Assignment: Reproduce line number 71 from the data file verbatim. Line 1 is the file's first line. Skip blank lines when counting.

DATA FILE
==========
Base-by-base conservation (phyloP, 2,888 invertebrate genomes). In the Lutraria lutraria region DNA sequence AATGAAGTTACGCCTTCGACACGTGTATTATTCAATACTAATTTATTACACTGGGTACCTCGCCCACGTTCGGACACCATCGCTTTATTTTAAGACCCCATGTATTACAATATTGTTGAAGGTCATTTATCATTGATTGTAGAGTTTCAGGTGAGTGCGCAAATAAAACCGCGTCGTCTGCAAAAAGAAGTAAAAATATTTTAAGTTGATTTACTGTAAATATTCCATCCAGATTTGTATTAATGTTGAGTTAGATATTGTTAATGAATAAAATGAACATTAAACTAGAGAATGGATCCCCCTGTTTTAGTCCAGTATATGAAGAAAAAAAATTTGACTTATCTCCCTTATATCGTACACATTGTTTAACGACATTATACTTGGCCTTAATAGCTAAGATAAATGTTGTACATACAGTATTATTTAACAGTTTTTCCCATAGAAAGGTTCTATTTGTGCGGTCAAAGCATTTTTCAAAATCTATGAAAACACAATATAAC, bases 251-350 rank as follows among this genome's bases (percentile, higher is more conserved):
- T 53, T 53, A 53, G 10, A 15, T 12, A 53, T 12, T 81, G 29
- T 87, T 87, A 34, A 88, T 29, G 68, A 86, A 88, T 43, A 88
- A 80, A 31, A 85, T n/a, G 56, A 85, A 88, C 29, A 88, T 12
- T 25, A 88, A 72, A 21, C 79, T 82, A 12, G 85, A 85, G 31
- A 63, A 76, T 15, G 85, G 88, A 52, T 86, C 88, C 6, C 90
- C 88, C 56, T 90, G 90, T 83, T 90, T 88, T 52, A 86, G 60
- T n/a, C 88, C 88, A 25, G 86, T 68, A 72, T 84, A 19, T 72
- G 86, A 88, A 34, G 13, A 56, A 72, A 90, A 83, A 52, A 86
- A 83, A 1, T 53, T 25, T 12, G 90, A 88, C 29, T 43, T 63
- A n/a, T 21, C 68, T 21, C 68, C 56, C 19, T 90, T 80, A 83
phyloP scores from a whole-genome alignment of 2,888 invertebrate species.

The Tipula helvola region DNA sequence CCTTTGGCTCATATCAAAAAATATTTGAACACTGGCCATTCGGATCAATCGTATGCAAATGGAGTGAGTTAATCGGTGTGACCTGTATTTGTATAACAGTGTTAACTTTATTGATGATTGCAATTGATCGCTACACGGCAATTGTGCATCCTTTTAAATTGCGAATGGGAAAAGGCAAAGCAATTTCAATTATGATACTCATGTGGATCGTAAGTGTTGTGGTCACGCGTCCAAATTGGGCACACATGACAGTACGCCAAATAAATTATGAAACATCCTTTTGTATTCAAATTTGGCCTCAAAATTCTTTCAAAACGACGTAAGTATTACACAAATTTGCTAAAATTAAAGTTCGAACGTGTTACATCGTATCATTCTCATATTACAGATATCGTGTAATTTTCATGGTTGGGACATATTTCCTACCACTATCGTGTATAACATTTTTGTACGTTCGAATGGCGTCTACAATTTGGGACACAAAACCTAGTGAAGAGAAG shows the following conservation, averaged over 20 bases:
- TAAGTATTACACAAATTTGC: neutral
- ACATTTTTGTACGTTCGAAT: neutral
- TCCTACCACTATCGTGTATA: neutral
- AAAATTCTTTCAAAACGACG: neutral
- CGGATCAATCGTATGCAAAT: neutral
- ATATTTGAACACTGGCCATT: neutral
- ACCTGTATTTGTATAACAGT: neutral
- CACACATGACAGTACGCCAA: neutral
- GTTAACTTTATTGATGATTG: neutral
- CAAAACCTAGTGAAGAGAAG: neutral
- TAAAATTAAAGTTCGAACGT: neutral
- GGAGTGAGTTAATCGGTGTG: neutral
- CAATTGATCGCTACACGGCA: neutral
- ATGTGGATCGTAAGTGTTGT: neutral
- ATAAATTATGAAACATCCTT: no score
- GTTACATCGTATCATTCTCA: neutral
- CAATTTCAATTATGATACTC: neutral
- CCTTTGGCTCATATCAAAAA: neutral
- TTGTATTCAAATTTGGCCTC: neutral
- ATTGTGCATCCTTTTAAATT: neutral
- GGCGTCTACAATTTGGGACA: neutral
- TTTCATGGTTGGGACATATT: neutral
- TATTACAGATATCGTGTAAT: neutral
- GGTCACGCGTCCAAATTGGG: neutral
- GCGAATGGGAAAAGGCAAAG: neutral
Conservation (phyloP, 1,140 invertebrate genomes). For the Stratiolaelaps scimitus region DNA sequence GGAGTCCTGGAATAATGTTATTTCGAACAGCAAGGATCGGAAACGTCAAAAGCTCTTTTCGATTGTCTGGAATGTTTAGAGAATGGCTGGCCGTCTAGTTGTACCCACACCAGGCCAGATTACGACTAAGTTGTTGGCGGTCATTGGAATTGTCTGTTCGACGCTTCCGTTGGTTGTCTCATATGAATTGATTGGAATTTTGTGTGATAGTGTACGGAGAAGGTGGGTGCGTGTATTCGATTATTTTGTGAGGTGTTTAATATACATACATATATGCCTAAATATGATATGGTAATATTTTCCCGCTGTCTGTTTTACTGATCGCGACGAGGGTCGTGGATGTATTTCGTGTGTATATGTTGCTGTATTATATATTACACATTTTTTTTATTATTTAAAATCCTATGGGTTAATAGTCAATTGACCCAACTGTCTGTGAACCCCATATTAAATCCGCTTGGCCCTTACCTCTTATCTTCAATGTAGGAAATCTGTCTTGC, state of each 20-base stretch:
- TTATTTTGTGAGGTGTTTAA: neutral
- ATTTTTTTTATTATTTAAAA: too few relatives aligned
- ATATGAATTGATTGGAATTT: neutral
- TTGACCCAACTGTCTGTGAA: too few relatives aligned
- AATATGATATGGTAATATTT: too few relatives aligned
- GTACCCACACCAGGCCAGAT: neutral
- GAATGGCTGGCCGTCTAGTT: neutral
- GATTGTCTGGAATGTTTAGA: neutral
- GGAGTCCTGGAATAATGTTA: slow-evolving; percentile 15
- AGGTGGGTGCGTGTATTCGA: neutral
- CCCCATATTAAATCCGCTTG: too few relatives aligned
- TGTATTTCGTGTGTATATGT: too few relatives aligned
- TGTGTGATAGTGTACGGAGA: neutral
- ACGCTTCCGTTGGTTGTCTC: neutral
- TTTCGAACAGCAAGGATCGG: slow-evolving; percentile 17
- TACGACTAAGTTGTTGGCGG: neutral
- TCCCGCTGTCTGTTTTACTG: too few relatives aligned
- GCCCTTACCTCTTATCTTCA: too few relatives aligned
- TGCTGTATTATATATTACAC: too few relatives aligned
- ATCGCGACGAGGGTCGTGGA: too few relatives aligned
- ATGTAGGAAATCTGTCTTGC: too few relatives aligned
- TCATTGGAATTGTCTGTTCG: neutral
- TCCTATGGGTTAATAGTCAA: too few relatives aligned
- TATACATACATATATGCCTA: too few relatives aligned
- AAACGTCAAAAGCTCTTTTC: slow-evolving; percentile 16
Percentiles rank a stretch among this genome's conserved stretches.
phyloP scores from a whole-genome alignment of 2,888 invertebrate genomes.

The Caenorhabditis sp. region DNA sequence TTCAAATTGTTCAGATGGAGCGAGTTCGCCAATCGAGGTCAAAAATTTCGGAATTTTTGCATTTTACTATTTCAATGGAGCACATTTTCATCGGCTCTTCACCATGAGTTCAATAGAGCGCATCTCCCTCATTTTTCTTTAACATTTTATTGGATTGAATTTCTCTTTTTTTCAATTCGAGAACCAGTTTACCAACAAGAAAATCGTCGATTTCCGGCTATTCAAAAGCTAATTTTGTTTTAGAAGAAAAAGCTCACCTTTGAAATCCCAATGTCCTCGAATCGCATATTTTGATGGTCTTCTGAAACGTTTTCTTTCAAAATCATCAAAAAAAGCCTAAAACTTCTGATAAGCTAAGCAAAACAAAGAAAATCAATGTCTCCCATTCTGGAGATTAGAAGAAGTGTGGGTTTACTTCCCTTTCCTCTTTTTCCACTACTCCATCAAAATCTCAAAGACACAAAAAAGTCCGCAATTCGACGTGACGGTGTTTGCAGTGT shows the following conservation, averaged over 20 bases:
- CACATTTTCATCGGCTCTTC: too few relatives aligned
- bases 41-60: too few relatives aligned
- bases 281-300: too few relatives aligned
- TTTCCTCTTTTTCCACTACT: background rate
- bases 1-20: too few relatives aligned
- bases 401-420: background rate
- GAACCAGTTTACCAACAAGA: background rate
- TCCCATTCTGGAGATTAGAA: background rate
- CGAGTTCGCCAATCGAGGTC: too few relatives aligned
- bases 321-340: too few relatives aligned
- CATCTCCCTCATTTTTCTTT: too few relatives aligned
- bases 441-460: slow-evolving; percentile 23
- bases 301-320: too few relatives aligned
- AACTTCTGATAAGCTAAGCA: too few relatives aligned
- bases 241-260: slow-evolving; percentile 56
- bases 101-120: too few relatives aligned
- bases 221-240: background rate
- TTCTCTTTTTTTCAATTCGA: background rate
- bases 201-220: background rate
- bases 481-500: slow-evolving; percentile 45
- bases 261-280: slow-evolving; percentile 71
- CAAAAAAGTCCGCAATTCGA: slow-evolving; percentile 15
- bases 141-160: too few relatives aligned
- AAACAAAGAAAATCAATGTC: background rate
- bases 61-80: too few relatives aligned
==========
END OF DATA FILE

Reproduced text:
- TTTCCTCTTTTTCCACTACT: background rate